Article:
- Now the talking really begins
Pope Francis wanted frankness and openness and that is what he got. But there is also the sense that the real debate in the Church about marriage and families is only just starting
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US President Barack Obama and Pope Francis in their first meeting today discussed international conflicts and the importance of humanitarian and international law, as well as issues of poverty and injustice.
According to the Vatican, "the Parties discussed questions of particular relevance for the Church, such as the exercise of the rights to religious freedom, life and conscientious objection."
In a meeting afterwards, the Vatican’s Secretary of State Cardinal Pietro Parolin raised the Church’s concern over the President’s controversial healthcare legislation that requires health insurers and employers to cover contraceptive costs in their insurance plans. It has drawn sustained criticism from the American bishops, who have objected to the legislation on the grounds of conscience and freedom of religion.
In an unusually long – 50-minute – discussion, Pope Francis and Mr Obama spoke about challenges to world peace and justice for the poor and areas of shared concern such as immigration reform and a commitment to ending human trafficking.
Pope Francis could “open people's eyes to inequality”, Mr Obama told a press conference after the meeting, but said it was his responsibility as President to come up with policies that would address injustice.
He said Pope Francis was “hopefully creating an environment in which those of us who care about this [inequality] are able to talk about it more effectively.”
Mr Obama said that he did not discuss the healthcare act with Pope Francis, but said he assured Cardinal Parolin afterwards that he would continue to dialogue with the US Conference of Bishops over the issue.
The President also said he had “urged” Pope Francis to visit the US.
The Vatican’s statement added: “During the cordial meeting, views were exchanged on some current international themes and hope was expressed that, in areas of conflict, there would be respect for humanitarian and international law and a negotiated solution between the parties involved.”
Ahead of the meeting the president of the US bishops’ conference, Archbishop Joseph Kurtz, issued a statement praising Secretary of State John Kerry for his efforts to bring about peace between the Israelis and Palestinians. Pope Francis is going to the Holy Land in May.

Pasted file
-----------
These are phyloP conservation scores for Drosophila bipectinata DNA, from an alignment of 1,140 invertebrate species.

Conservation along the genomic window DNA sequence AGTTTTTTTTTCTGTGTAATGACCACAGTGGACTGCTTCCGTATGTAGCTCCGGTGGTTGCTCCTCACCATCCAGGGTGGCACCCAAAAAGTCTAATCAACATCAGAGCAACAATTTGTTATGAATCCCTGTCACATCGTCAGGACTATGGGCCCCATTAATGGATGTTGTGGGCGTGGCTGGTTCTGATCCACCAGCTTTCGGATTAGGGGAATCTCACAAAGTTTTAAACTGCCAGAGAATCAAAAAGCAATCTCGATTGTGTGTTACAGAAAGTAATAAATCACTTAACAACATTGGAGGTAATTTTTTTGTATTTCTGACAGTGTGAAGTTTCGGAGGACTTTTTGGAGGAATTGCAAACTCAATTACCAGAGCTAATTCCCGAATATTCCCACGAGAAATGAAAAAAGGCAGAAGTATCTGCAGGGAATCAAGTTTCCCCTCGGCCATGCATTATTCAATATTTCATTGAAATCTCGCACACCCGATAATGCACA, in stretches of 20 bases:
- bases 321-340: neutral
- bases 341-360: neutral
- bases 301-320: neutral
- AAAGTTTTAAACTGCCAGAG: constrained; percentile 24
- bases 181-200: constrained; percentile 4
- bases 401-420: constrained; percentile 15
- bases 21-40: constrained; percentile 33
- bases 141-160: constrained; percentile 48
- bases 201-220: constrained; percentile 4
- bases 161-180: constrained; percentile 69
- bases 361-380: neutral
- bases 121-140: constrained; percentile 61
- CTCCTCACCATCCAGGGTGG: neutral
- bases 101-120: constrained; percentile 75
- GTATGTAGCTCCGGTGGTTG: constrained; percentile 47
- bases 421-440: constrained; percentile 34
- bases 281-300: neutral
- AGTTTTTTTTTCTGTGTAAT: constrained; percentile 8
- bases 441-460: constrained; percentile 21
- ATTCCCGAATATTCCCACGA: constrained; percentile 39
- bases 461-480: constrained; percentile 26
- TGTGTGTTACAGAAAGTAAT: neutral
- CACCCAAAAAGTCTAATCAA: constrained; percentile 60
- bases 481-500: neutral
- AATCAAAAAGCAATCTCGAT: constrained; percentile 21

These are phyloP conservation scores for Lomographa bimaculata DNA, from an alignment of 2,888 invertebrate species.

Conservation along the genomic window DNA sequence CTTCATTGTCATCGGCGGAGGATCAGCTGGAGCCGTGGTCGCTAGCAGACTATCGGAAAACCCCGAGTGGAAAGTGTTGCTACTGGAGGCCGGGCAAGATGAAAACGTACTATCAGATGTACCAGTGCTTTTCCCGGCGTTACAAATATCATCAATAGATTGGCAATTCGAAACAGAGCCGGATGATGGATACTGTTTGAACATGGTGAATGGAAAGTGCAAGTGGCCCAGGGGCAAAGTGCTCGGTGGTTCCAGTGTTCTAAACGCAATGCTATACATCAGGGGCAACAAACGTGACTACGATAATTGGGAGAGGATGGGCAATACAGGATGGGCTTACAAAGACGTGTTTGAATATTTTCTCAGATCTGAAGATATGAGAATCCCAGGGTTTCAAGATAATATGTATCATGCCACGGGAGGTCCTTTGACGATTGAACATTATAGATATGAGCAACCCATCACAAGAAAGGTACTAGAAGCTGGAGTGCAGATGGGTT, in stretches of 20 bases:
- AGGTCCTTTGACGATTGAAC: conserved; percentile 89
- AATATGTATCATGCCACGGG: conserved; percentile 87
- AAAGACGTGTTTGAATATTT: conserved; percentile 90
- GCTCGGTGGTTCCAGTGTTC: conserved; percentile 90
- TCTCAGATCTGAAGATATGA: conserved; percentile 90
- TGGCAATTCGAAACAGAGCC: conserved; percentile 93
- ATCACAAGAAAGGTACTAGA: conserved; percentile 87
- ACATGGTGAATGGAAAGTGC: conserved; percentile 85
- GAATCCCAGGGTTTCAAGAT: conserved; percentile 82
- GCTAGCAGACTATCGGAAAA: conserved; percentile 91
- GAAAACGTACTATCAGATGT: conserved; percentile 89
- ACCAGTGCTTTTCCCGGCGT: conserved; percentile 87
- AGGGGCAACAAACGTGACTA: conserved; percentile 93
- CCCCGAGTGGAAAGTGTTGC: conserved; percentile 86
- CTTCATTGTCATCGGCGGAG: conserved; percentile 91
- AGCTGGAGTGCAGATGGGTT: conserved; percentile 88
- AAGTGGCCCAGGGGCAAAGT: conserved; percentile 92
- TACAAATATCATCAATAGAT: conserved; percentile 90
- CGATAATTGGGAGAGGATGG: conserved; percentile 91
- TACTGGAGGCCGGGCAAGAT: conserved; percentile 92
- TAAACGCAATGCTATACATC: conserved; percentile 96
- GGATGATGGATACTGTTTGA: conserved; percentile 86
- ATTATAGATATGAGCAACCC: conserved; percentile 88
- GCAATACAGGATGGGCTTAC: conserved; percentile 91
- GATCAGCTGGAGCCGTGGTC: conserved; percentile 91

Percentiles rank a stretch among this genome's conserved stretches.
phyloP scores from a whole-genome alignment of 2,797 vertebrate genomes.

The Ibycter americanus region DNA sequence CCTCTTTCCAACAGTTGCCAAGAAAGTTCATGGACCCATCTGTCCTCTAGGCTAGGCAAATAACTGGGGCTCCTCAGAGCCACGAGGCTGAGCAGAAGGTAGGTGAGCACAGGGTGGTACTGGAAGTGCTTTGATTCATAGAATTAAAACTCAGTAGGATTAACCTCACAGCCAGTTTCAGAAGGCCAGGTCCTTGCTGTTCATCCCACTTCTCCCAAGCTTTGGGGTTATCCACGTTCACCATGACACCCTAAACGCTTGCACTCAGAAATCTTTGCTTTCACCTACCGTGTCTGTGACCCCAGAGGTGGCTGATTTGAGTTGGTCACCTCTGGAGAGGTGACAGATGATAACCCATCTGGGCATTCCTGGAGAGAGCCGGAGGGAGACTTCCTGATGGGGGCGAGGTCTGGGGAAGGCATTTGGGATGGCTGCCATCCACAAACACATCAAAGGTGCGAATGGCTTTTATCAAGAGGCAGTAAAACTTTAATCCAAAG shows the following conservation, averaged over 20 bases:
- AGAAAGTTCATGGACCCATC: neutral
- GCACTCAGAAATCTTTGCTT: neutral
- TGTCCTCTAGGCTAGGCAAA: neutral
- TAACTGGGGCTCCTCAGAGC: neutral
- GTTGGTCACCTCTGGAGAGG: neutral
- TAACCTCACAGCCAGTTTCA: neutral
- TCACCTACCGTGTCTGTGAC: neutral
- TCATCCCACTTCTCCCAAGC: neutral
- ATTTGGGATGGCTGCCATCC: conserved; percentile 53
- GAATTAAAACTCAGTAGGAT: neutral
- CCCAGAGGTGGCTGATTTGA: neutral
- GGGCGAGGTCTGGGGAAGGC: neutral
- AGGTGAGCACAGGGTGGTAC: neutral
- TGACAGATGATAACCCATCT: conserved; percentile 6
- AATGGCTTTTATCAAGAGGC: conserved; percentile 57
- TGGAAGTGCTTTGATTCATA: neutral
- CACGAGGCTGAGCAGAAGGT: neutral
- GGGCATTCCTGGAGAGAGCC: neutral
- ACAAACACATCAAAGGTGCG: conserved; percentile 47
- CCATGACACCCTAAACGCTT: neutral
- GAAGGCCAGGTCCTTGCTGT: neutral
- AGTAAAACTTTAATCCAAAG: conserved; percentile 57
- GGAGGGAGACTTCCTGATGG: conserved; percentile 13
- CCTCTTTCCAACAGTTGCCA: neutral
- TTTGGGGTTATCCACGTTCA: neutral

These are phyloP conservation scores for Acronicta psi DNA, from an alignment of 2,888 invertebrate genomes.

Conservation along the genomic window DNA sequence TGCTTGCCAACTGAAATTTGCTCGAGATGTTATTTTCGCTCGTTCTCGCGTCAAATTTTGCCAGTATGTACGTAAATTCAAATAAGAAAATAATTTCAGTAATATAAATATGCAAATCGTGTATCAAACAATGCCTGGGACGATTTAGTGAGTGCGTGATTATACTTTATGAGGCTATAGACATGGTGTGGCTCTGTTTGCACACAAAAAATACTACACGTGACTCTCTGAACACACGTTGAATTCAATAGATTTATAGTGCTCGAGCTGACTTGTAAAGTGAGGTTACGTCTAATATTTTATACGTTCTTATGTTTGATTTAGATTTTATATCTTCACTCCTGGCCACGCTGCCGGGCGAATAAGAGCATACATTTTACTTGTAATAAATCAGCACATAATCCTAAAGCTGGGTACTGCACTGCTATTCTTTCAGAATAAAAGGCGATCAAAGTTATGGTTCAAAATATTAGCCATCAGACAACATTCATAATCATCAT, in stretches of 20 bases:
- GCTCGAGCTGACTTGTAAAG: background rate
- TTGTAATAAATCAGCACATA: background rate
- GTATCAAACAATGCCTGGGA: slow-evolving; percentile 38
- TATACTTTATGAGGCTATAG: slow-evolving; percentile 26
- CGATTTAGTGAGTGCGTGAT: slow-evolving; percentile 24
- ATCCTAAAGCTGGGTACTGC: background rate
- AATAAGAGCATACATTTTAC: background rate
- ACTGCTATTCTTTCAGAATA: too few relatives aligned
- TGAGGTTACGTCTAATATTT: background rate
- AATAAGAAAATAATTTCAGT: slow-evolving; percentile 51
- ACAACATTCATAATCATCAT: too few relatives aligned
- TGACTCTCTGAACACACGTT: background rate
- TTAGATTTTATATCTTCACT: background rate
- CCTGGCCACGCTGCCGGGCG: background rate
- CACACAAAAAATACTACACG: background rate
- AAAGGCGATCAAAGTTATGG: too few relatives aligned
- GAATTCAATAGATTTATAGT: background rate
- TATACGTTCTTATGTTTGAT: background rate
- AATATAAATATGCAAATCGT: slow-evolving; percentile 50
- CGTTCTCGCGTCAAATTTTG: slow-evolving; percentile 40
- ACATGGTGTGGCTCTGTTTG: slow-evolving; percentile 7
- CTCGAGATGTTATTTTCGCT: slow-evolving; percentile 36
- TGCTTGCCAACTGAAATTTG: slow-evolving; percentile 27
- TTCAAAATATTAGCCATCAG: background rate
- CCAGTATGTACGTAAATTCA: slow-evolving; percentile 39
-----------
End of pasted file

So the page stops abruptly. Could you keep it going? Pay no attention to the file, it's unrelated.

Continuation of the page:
After their meeting Francis gave Mr Obama two medallions and a copy of Evangelii Gaudium, the strident exhortation in which he condemns economic regimes that keep people in poverty.
According to American news network NBC the Pope handed him the book saying in Spanish: “This, for when you are bored.”
Obama replied: “You know, I actually will probably read this when I'm in the Oval Office [of the White House in Washington DC], when I am deeply frustrated, and I am sure it will give me strength and will calm me down."
“I hope,” Pope Francis said.
The US President presented the Pope with a seed-chest made out of reclaimed wood from one of the oldest Catholic cathedrals in the US, the Baltimore Basilica, and filled with a variety of fruit and vegetable seeds used in the White House garden.
Mr Obama, who met the Pope Emeritus Benedict XVI in 2009, was accompanied by the US Secretary of State, John Kerry and the US Ambassador to the Holy See, Kenneth Hackett.
Earlier this week the most senior American in the Vatican hit out at Mr Obama, charging that he "appears to be a totally secularised man who aggressively promotes anti-life and anti-family policies".
Speaking to the Catholic television station EWTN, Cardinal Raymond Burke, Prefect of the Apostolic Signatura, said Mr Obama’s policies “have become progressively more hostile toward Christian civilisation” and that the Catholic Church has become too “timid regarding its solemn duty to defend the truth in the public forum”.
Above: Pope Francis meets US President Barack Obama and the two exchange gifts Photo: CNS